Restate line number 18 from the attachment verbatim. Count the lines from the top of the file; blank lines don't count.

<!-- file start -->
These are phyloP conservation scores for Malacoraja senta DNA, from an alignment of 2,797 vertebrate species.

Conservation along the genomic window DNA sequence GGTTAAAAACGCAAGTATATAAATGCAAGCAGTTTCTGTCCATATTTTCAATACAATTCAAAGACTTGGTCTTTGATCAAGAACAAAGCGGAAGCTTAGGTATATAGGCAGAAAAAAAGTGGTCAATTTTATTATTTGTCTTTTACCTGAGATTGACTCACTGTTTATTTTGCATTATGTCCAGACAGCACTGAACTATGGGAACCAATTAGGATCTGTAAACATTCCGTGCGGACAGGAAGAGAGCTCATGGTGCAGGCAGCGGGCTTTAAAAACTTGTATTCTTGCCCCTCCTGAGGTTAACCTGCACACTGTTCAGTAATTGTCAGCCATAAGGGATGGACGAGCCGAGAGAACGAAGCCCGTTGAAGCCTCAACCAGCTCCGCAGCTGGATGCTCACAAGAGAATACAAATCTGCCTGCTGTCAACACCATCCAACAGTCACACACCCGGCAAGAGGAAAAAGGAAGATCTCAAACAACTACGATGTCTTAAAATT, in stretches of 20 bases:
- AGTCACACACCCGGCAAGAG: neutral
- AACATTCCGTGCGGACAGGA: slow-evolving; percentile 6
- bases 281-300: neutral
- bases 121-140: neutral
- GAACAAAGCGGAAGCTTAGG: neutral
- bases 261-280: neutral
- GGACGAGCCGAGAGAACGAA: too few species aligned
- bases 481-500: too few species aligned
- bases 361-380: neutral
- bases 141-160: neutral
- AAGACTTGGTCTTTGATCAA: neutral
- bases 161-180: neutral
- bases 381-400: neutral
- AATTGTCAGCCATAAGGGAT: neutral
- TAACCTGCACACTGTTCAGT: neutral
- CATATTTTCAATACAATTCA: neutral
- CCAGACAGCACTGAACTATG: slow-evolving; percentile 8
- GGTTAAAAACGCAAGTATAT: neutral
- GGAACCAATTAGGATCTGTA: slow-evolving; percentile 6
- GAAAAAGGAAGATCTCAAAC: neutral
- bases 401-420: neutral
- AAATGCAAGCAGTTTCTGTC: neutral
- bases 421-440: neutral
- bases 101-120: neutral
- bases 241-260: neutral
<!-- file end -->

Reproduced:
- CATATTTTCAATACAATTCA: neutral